The Economist reports that “Some apartment building owners now require tenants provide a DNA sample of their dog so that unscooped poop can be penalized.” Alex Pentland of the Massachusetts Institute of Technology has invented a “sociometric” badge that measures tone of voice, gestures, and propensity to talk or listen. The current trend towards evidence-based management for decision-making increasingly devalues opinions alone.
What is Evidence-Based Management?
Evidence-based is a term that derives the field of medicine in the 1990s, but it’s principles extend across disciplines as varied as education, criminology, public policy, social work, and most recently, management. Because an evidence-based practice supports making decisions through conscientious, explicit, and judicious use of the best available evidence, it sequentially demands:
- Asking: translating a practical issue or problem into an answerable question
- Acquiring: systematically searching for and retrieving the evidence
- Appraising: critically judging the trustworthiness and relevance of the evidence
- Aggregating: weighing and pulling together the evidence
- Applying: incorporating the evidence into the decision-making process
- Assessing: evaluating the outcome of the decision taken
According to the Center for Evidence-Based Management (CEBMa):
Our mission is to promote, develop and teach evidence-based practice to enhance the profession of management. We provide support and resources to managers, consultants, teachers, academics and others interested in evidence-based management.
Research published by the Harvard Business Review discovered that:
Evidence-based management is conducted best not by know-it-alls but by managers who profoundly appreciate how much they do not know.
What better role to administer support of an evidence-based process than a facilitator?
The Harvard writers conclude:
If taken seriously, evidence-based management can change how every manager thinks and acts. It is, first and foremost, a way of seeing the world and thinking about the craft of management; it proceeds from the premise that using better, deeper logic and employing facts, to the extent possible, permits leaders to do their jobs more effectively. We believe that facing the hard facts and truth about what works and what doesn’t, understanding the dangerous half-truths that constitute so much conventional wisdom about management, and rejecting the total nonsense that too often passes for sound advice will help organizations perform better.
From an Agile perspective . . .
. . . while Scrum builds itself around an empirical practice, Michael Bodé suggests the following adaptation:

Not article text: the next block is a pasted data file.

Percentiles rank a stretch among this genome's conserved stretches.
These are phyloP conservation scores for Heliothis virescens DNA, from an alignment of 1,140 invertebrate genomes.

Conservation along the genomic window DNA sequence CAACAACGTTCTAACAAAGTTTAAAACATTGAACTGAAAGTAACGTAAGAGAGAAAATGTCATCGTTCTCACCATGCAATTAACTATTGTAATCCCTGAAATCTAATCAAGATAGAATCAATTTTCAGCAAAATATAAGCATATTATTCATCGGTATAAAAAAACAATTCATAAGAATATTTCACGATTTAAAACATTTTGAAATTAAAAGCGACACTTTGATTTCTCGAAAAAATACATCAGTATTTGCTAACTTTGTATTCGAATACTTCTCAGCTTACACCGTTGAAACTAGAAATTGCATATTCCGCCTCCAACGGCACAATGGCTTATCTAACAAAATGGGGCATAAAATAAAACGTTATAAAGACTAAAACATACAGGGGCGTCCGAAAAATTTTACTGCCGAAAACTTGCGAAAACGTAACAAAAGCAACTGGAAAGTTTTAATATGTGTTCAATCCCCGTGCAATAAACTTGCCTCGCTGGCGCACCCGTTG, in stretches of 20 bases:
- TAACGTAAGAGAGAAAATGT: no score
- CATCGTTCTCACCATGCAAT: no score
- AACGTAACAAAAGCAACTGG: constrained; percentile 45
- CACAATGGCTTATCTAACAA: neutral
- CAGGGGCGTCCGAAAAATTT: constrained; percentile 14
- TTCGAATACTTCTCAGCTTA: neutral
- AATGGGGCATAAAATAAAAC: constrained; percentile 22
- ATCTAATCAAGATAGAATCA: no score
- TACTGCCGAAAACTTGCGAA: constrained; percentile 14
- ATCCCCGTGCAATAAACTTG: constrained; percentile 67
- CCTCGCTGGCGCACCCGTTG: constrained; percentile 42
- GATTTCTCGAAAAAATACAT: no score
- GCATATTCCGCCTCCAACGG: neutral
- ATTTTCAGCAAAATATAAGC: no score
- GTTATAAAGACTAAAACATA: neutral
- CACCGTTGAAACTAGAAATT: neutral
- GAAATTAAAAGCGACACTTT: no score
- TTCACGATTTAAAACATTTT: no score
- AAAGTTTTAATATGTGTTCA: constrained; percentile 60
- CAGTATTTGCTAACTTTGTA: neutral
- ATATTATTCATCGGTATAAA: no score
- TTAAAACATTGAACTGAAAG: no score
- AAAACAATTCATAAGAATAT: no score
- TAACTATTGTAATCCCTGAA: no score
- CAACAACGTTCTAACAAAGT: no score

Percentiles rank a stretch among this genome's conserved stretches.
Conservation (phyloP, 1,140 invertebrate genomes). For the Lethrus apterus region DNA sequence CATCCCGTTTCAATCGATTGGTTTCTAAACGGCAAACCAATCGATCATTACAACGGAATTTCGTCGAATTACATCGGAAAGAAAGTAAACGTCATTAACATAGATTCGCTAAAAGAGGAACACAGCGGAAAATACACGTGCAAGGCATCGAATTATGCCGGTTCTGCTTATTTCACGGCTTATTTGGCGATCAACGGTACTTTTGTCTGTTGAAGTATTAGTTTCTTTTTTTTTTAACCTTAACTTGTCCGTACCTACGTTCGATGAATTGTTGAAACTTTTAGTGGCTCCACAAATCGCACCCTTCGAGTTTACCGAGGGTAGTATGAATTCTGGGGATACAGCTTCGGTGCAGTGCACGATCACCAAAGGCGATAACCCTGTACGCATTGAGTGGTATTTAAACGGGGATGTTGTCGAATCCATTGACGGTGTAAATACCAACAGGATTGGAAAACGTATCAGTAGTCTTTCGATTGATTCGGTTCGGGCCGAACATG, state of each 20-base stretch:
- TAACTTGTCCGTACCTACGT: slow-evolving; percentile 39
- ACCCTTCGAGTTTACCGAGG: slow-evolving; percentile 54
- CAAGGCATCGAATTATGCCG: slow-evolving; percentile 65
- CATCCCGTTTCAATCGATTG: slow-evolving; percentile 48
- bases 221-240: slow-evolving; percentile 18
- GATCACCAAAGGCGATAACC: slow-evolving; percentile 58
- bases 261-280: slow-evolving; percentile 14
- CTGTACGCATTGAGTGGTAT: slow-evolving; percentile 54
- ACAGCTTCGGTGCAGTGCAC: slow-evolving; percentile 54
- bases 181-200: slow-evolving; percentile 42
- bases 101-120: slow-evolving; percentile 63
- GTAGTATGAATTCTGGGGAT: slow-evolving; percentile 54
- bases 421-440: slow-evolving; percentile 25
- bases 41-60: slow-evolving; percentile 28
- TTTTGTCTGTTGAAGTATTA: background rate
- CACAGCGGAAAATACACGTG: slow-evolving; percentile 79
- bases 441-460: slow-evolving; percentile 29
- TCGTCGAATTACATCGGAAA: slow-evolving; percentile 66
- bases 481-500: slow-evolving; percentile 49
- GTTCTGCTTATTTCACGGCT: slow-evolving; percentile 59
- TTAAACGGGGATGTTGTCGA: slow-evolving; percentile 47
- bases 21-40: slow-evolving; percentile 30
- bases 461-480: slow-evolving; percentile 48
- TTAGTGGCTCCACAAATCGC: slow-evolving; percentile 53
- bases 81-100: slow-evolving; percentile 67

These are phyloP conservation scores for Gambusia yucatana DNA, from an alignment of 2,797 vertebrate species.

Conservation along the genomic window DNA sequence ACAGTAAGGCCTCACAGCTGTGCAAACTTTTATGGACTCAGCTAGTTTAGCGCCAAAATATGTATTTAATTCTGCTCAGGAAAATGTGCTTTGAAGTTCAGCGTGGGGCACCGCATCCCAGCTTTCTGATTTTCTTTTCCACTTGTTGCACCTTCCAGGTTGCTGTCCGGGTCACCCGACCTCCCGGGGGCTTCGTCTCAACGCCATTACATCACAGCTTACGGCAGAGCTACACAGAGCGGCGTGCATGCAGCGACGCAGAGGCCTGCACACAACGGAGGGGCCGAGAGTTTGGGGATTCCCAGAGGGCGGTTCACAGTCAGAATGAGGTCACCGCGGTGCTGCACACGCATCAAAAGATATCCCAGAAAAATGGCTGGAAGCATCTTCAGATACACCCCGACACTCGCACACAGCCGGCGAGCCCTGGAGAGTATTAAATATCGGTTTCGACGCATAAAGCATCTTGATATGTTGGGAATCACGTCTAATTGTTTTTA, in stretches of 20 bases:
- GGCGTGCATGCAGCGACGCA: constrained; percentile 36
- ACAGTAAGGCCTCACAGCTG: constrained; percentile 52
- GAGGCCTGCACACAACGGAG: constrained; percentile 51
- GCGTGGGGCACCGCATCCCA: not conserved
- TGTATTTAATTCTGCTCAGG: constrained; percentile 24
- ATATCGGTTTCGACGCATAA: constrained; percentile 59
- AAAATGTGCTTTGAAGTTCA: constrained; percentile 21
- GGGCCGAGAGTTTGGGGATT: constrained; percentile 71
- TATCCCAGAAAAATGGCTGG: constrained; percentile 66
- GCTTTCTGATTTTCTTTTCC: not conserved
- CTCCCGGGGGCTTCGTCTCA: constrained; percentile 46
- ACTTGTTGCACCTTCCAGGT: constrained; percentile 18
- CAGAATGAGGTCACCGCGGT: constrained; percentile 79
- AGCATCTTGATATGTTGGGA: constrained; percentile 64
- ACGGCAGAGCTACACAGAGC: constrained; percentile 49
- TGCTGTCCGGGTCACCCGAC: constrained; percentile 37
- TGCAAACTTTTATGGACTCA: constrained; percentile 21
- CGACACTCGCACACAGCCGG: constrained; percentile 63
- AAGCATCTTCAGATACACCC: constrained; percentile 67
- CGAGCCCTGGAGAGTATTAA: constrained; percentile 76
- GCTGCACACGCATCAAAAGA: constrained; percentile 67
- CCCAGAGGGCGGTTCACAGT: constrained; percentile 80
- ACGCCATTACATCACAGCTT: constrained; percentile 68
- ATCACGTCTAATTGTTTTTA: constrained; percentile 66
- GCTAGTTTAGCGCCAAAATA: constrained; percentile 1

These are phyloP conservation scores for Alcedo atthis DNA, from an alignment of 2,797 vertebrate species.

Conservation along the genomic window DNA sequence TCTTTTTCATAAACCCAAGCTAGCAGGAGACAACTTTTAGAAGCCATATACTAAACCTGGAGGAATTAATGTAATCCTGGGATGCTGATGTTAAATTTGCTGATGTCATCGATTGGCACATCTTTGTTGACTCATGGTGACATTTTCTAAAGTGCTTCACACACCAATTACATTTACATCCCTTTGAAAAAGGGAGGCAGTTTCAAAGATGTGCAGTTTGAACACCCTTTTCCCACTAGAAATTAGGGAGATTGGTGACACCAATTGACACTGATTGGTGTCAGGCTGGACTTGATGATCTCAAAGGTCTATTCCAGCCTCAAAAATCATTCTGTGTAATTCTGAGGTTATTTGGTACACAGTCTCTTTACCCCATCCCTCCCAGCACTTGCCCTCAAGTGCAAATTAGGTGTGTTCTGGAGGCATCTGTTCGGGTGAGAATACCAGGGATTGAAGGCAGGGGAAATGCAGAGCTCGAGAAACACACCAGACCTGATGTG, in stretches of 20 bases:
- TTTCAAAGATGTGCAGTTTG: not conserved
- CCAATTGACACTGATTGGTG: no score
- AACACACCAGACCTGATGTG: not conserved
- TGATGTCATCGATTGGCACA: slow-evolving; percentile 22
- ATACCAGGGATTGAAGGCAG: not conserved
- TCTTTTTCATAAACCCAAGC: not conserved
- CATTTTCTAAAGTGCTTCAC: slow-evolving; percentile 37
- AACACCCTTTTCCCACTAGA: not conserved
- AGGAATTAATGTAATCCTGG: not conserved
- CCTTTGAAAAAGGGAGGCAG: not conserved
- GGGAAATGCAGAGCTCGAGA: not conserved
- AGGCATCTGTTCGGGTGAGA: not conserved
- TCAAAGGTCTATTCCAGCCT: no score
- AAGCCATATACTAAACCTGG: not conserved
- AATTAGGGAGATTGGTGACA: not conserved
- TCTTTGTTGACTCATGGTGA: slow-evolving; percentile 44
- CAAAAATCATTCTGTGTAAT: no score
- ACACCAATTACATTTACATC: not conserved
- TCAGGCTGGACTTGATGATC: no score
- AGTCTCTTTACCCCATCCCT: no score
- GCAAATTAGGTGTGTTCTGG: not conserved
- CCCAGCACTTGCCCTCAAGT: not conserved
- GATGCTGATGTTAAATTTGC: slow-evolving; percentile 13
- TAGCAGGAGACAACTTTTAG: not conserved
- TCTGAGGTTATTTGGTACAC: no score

“EBP (Evidence Based Practice) gives a framework for the higher level decision making process than is implied with Scrum. Though there is certainly an emphasis on using empirical data, Scrum fails to explicitly guide the practitioners in the decision making process. If we translate an evidence-based practice into project management, we create the following:
- Asking: What will the minimum viable product (MVP) look like such that it produces value?
- Acquiring: What are the PBIs that will accomplish the goal of the MVP and produce value?
- Appraising: What is the level of complexity of PBIs and their applicability to accomplishing the business value (acceptance criteria)?
- Aggregating: What different categorizations, prioritizations, and business values do individual and aggregate PBIs produce?
- Applying: What PBIs should we plan for sprints and releases based on the priority, categorization, and business value information?
- Assessing: What shift in PBIs do we need to execute based on current progress and other factors?”
While opinions and feelings consistently slip in discussions, without much challenge, best-of-breed facilitators will become increasingly sensitive to challenge for facts, evidence, and examples, while discounting vague assertions. We remain convinced that the intuitional (or integral as Ken Wilbur calls it) appeals to a higher sense of reason than the purely rational. We appreciate that the rational or mental mind typically produces higher quality decisions. Because the rational demands evidence more than relying on the emotional feelings and opinions that are constantly filtered by personal bias.
Want to increase the quality of your deliverables? Increase the amount of challenge and demand for more evidence-based proof, as the most complex decision makers do. In God We Trust, but everyone else bring evidence.
Evidence-Based Management: The Basic Principles, Barends, Rousseau & Briner, Center for Evidence-Based Management, 2014.
Evidence-Based Management, Pfeffer and Sutton, Harvard Business Review, January 2006.
Evidence Based Process as applied to Scrum and Facilitation, Michael Bodé, MS 2015
Become Part of the Solution—Improve Your Facilitation and Methodology Skills
First of all, go to the Facilitation Training Store https://mgrush.com/shop/ to access our in-house resources. There you will find annotated agendas, break timers and templates used in our FAST Professional Facilitation Training.
Furthermore, the FAST curriculum on Professional Facilitation Skills details the responsibilities and dynamics of an effective facilitator and methodologist. Remember, nobody is smarter than everybody, so consult your FAST Facilitator Reference Manual. Finally, attend a FAST professional facilitative leadership-training workshop offered around the world. See MG Rush for a current schedule. FAST provides an excellent way to earn up to 40 SEUs from the Scrum Alliance, 40 PDUs from PMI, 40 CDUs from IIBA, or 3.2 CEUs.
Finally, don’t forget to order Change or Die if you’re working on a business process improvement project. Change or Die provides detailed workshop agendas and numerous tools. It will make your role easier and your team’s performance a lot more effective.
We dare you to embrace the will, wisdom, and activities that amplify a facilitative